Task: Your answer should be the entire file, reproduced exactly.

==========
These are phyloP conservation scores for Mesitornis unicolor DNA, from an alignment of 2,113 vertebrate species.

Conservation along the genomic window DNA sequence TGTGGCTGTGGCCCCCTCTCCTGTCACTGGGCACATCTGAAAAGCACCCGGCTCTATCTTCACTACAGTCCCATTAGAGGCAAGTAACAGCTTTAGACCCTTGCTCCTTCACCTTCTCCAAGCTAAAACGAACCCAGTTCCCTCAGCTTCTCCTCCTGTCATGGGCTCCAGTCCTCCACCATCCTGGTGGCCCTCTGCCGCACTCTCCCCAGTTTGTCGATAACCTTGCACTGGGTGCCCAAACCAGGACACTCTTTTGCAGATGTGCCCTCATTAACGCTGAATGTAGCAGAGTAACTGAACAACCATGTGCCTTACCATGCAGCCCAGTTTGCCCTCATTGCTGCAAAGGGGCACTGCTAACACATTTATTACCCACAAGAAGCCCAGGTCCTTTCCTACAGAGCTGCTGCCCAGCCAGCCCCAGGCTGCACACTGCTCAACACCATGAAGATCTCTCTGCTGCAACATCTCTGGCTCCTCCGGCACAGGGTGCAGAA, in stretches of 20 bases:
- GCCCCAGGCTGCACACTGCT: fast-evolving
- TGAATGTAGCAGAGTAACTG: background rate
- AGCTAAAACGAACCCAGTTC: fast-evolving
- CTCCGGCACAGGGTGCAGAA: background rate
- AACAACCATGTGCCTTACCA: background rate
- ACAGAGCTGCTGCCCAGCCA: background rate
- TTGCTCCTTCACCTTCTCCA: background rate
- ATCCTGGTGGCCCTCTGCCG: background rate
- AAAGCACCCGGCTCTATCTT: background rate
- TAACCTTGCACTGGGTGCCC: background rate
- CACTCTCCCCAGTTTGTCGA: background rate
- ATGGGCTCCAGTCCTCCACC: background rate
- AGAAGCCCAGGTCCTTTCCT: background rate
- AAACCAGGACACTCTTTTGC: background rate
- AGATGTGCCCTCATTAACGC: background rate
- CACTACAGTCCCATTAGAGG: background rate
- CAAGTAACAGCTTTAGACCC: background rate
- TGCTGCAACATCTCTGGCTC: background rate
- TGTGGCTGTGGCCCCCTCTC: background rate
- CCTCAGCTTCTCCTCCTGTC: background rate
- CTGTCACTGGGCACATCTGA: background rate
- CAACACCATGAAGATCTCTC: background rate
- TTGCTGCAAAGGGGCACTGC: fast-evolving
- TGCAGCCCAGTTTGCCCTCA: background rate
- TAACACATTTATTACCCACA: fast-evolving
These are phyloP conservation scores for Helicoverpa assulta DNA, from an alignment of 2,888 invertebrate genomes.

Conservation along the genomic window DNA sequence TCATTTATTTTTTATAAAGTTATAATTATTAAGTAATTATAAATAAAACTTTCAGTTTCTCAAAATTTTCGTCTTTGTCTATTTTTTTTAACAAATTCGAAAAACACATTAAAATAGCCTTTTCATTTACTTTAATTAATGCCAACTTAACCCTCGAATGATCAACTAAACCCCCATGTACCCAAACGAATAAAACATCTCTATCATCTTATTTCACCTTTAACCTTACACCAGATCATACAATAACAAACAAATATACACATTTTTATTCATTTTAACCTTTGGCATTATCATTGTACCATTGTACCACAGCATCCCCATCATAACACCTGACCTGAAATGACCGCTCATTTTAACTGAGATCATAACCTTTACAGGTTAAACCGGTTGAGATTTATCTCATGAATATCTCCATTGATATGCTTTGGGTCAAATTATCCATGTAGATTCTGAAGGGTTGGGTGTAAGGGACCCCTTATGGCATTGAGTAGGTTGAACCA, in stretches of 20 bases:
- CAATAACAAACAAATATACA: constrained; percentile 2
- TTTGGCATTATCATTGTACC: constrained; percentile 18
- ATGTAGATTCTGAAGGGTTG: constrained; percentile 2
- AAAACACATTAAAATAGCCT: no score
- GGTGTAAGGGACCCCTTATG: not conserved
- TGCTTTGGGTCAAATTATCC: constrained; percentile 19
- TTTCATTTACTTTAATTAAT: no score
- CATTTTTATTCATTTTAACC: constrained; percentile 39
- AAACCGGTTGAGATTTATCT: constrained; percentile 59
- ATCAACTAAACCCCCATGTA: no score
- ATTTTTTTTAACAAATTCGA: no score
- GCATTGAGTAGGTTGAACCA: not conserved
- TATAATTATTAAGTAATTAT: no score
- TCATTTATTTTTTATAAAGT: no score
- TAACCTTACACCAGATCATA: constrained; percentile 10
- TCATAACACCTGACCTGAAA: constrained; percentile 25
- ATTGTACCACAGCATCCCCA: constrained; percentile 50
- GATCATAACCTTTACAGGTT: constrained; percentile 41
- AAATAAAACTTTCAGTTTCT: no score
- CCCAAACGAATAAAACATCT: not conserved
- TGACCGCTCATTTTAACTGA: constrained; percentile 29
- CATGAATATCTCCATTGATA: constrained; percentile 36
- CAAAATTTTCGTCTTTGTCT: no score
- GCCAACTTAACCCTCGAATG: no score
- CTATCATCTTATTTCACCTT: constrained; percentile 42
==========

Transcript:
These are phyloP conservation scores for Mesitornis unicolor DNA, from an alignment of 2,113 vertebrate species.

Conservation along the genomic window DNA sequence TGTGGCTGTGGCCCCCTCTCCTGTCACTGGGCACATCTGAAAAGCACCCGGCTCTATCTTCACTACAGTCCCATTAGAGGCAAGTAACAGCTTTAGACCCTTGCTCCTTCACCTTCTCCAAGCTAAAACGAACCCAGTTCCCTCAGCTTCTCCTCCTGTCATGGGCTCCAGTCCTCCACCATCCTGGTGGCCCTCTGCCGCACTCTCCCCAGTTTGTCGATAACCTTGCACTGGGTGCCCAAACCAGGACACTCTTTTGCAGATGTGCCCTCATTAACGCTGAATGTAGCAGAGTAACTGAACAACCATGTGCCTTACCATGCAGCCCAGTTTGCCCTCATTGCTGCAAAGGGGCACTGCTAACACATTTATTACCCACAAGAAGCCCAGGTCCTTTCCTACAGAGCTGCTGCCCAGCCAGCCCCAGGCTGCACACTGCTCAACACCATGAAGATCTCTCTGCTGCAACATCTCTGGCTCCTCCGGCACAGGGTGCAGAA, in stretches of 20 bases:
- GCCCCAGGCTGCACACTGCT: fast-evolving
- TGAATGTAGCAGAGTAACTG: background rate
- AGCTAAAACGAACCCAGTTC: fast-evolving
- CTCCGGCACAGGGTGCAGAA: background rate
- AACAACCATGTGCCTTACCA: background rate
- ACAGAGCTGCTGCCCAGCCA: background rate
- TTGCTCCTTCACCTTCTCCA: background rate
- ATCCTGGTGGCCCTCTGCCG: background rate
- AAAGCACCCGGCTCTATCTT: background rate
- TAACCTTGCACTGGGTGCCC: background rate
- CACTCTCCCCAGTTTGTCGA: background rate
- ATGGGCTCCAGTCCTCCACC: background rate
- AGAAGCCCAGGTCCTTTCCT: background rate
- AAACCAGGACACTCTTTTGC: background rate
- AGATGTGCCCTCATTAACGC: background rate
- CACTACAGTCCCATTAGAGG: background rate
- CAAGTAACAGCTTTAGACCC: background rate
- TGCTGCAACATCTCTGGCTC: background rate
- TGTGGCTGTGGCCCCCTCTC: background rate
- CCTCAGCTTCTCCTCCTGTC: background rate
- CTGTCACTGGGCACATCTGA: background rate
- CAACACCATGAAGATCTCTC: background rate
- TTGCTGCAAAGGGGCACTGC: fast-evolving
- TGCAGCCCAGTTTGCCCTCA: background rate
- TAACACATTTATTACCCACA: fast-evolving
These are phyloP conservation scores for Helicoverpa assulta DNA, from an alignment of 2,888 invertebrate genomes.

Conservation along the genomic window DNA sequence TCATTTATTTTTTATAAAGTTATAATTATTAAGTAATTATAAATAAAACTTTCAGTTTCTCAAAATTTTCGTCTTTGTCTATTTTTTTTAACAAATTCGAAAAACACATTAAAATAGCCTTTTCATTTACTTTAATTAATGCCAACTTAACCCTCGAATGATCAACTAAACCCCCATGTACCCAAACGAATAAAACATCTCTATCATCTTATTTCACCTTTAACCTTACACCAGATCATACAATAACAAACAAATATACACATTTTTATTCATTTTAACCTTTGGCATTATCATTGTACCATTGTACCACAGCATCCCCATCATAACACCTGACCTGAAATGACCGCTCATTTTAACTGAGATCATAACCTTTACAGGTTAAACCGGTTGAGATTTATCTCATGAATATCTCCATTGATATGCTTTGGGTCAAATTATCCATGTAGATTCTGAAGGGTTGGGTGTAAGGGACCCCTTATGGCATTGAGTAGGTTGAACCA, in stretches of 20 bases:
- CAATAACAAACAAATATACA: constrained; percentile 2
- TTTGGCATTATCATTGTACC: constrained; percentile 18
- ATGTAGATTCTGAAGGGTTG: constrained; percentile 2
- AAAACACATTAAAATAGCCT: no score
- GGTGTAAGGGACCCCTTATG: not conserved
- TGCTTTGGGTCAAATTATCC: constrained; percentile 19
- TTTCATTTACTTTAATTAAT: no score
- CATTTTTATTCATTTTAACC: constrained; percentile 39
- AAACCGGTTGAGATTTATCT: constrained; percentile 59
- ATCAACTAAACCCCCATGTA: no score
- ATTTTTTTTAACAAATTCGA: no score
- GCATTGAGTAGGTTGAACCA: not conserved
- TATAATTATTAAGTAATTAT: no score
- TCATTTATTTTTTATAAAGT: no score
- TAACCTTACACCAGATCATA: constrained; percentile 10
- TCATAACACCTGACCTGAAA: constrained; percentile 25
- ATTGTACCACAGCATCCCCA: constrained; percentile 50
- GATCATAACCTTTACAGGTT: constrained; percentile 41
- AAATAAAACTTTCAGTTTCT: no score
- CCCAAACGAATAAAACATCT: not conserved
- TGACCGCTCATTTTAACTGA: constrained; percentile 29
- CATGAATATCTCCATTGATA: constrained; percentile 36
- CAAAATTTTCGTCTTTGTCT: no score
- GCCAACTTAACCCTCGAATG: no score
- CTATCATCTTATTTCACCTT: constrained; percentile 42